Topic: Mail merge / serial letters: Problems with the formatting of numbers, dates, times and text  (Read 19411 times)

We are using the ConfTool Pro export (XLS file) and Microsoft Word to create a serial letter, but the formatting of numbers, date and time fields is not as we expected. How can we adapt the formatting?

You can update the fields that are used to merge the text and define the formatting in MS Word.

In the merged document, please select the merge field to be updated and then:
  • Press Shift + F9 in Windows (Use Fn + Shift + F9 in OSX) to change to "field view".
  • Click with the mouse button on the field you would like to edit and add the formatting instructions (see below) at the end of the field (but before the closing curly brackets"}"). An example field would look like {MERGEFIELD session_start\@ "DD.MMMM.YYYY" } .
  • Update the field by pressing F9 in Windows (Use Fn + F9 in OSX).

Alternatively you can also use ALT + F9 (Fn + Option + F9 in OSX) to toggle all fields between "field view" and "mail merge preview".


Formatting Basics
There are 3 different methods to format text.
If you are formatting text fields, start your code with \* , for numeric fields start with \# and for date-time fields start with \@.


Text Formatting
The codes for text fields (alphanumeric fields) can be found here:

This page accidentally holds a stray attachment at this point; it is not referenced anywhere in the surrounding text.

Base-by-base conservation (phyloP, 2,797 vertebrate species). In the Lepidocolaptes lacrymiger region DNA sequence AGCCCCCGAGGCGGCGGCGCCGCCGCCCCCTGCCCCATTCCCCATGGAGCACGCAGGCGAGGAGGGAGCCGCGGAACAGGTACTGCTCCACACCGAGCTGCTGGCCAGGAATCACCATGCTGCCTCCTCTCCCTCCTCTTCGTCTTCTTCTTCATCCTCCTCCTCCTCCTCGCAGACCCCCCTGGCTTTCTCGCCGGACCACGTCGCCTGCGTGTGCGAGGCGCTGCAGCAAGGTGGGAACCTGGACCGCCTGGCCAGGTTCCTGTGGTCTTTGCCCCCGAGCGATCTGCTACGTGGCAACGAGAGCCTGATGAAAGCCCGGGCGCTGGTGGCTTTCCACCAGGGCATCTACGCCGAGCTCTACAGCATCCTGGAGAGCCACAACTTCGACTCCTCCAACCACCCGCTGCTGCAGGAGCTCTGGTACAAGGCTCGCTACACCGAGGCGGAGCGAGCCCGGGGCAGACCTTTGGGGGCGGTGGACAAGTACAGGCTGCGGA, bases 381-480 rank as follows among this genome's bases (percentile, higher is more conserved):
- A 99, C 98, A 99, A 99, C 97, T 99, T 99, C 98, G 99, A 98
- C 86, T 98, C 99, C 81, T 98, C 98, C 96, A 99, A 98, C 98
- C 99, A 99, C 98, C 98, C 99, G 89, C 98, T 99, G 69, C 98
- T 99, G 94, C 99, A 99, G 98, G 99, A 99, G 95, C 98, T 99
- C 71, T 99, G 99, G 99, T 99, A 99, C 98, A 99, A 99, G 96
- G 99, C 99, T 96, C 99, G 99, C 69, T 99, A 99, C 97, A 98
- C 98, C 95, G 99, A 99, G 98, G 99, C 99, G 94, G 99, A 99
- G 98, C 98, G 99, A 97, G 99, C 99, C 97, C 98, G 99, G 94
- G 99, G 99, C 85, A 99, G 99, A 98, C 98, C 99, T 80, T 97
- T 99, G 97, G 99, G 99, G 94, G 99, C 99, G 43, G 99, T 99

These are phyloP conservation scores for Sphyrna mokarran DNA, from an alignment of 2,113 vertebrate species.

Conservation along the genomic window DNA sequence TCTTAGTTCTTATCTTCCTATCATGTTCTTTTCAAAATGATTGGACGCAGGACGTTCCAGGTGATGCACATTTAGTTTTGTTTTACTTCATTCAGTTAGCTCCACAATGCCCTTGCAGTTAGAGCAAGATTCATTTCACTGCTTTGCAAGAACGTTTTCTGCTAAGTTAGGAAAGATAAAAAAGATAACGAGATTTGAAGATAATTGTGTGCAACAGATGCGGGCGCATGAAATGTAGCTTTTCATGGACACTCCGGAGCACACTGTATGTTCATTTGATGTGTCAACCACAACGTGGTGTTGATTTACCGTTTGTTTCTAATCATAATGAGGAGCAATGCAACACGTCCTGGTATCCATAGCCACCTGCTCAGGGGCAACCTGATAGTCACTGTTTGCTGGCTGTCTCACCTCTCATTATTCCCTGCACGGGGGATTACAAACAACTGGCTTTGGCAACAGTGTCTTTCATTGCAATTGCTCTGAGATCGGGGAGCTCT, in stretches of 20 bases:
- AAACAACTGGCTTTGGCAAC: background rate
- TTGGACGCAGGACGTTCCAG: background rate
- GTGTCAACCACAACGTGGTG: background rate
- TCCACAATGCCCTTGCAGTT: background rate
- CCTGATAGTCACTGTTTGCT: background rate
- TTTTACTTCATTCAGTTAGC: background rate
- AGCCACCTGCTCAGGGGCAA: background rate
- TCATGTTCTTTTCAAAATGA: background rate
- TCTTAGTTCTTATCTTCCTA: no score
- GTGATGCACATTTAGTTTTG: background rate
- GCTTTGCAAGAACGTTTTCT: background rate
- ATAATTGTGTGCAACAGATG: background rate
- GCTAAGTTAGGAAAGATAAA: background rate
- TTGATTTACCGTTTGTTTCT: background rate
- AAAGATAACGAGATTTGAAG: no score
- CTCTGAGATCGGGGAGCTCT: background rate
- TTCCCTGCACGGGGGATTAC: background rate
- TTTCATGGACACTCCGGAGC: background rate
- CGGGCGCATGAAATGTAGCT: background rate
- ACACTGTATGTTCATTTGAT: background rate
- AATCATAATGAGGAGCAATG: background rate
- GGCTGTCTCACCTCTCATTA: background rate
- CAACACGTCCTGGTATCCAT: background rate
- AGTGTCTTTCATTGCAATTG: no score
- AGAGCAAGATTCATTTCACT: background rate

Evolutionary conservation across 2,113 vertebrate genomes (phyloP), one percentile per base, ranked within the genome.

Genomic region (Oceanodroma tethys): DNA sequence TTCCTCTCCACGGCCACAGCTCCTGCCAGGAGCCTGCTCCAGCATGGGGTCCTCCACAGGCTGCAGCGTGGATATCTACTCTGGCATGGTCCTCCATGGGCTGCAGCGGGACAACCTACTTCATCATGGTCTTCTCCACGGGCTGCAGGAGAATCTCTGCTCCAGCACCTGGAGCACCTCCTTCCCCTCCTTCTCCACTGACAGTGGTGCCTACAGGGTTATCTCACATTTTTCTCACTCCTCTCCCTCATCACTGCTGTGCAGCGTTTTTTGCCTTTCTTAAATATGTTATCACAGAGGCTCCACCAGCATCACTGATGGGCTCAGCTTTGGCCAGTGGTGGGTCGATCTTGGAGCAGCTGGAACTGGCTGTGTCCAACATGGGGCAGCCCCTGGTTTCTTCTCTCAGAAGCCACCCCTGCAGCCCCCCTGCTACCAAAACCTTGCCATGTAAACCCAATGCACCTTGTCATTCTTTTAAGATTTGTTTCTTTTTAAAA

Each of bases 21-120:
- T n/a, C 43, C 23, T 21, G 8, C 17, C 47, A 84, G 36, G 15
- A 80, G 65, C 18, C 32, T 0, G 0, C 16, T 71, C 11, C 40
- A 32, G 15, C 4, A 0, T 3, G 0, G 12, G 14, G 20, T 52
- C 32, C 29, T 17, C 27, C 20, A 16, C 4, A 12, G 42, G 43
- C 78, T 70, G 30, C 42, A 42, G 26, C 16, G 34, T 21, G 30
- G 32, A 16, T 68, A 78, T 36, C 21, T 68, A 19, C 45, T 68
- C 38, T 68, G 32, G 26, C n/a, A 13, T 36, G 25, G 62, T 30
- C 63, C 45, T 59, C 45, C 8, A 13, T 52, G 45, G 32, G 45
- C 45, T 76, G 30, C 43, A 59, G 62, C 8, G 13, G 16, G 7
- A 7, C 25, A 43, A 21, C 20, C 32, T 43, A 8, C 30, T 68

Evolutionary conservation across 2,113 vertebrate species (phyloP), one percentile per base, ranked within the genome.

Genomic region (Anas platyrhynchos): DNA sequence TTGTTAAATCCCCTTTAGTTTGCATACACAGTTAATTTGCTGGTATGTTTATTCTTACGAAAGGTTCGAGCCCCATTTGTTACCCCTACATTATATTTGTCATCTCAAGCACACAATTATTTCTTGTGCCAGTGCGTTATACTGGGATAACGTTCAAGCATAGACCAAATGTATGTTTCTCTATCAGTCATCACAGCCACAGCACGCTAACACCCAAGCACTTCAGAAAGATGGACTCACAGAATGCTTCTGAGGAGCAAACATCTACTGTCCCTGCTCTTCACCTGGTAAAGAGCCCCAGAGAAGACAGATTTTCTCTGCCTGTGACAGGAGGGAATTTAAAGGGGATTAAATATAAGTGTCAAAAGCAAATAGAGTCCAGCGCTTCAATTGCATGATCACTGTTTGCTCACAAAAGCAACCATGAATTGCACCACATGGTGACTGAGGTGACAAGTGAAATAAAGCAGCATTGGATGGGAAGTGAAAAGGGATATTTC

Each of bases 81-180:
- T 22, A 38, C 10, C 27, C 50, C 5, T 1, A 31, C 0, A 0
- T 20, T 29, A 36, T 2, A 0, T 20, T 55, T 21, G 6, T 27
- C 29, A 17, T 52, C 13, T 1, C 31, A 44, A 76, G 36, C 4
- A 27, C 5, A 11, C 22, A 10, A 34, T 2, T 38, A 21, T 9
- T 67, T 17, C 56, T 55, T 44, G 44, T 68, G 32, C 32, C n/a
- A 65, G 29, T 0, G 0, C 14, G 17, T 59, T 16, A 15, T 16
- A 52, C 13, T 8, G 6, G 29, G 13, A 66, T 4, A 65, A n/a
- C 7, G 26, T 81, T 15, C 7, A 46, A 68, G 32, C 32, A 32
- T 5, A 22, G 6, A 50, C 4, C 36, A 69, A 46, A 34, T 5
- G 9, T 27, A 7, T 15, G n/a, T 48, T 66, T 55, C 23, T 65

Microsoft Support: Insert and format field codes in Word - Format switch
   Example Codes:
   \* Caps        This switch capitalizes the first letter of each word.
   \* FirstCap   This switch capitalizes the first letter of the first word.
   \* Upper       This switch capitalizes all letters.
   \* Lower       This switch changes all letters to lower case.


Number Formatting
The available switches are described here:
Microsoft Support: Insert and format field codes in Word - Numeric format switch
   Example Codes:
   \# "0.00" to see numbers in the format 1234.50
   \# "#,##0.00;- #,##0.00" to see positive numbers in the format 1,234.50 and negative numbers in the format -1,234.50
   \# "$#,##0.00;- $#,##0.00" to see positive numbers in the format $1,234.50 and negative numbers in the format -$1,234.50


Date and Time Formatting
The date-time field codes are explained here:
Microsoft Support: Insert and format field codes in Word - Date-Time format switch
   Example codes:
    \@ "dd-MMM-yy" to see the date in the format "28-Feb-16"
    \@ "dd/MM/yyyy" to see the date in the format "28/02/2016"
    \@ "dd MMMM yyyy" to see the date in the format "28 February 2016"
    \@ "dddd, dd MMMM yyyy" to see the date in the format "Sunday, 28 February 2016"
    \@ "HH:mm" to see the time in the format "13:45"
    \@ "HH:mm:ss" to see the time in the format "13:45:30"
    \@ "h:mm AM\PM" to see the time in the format "1:45 PM"
    \@ "h:mm:ss AM\PM" to see the time in the format "1:45:30 PM"


More information can be found at:
Microsoft Support: Insert and format field codes in Word
Microsoft Support: Field codes in Word

You can find an example file below.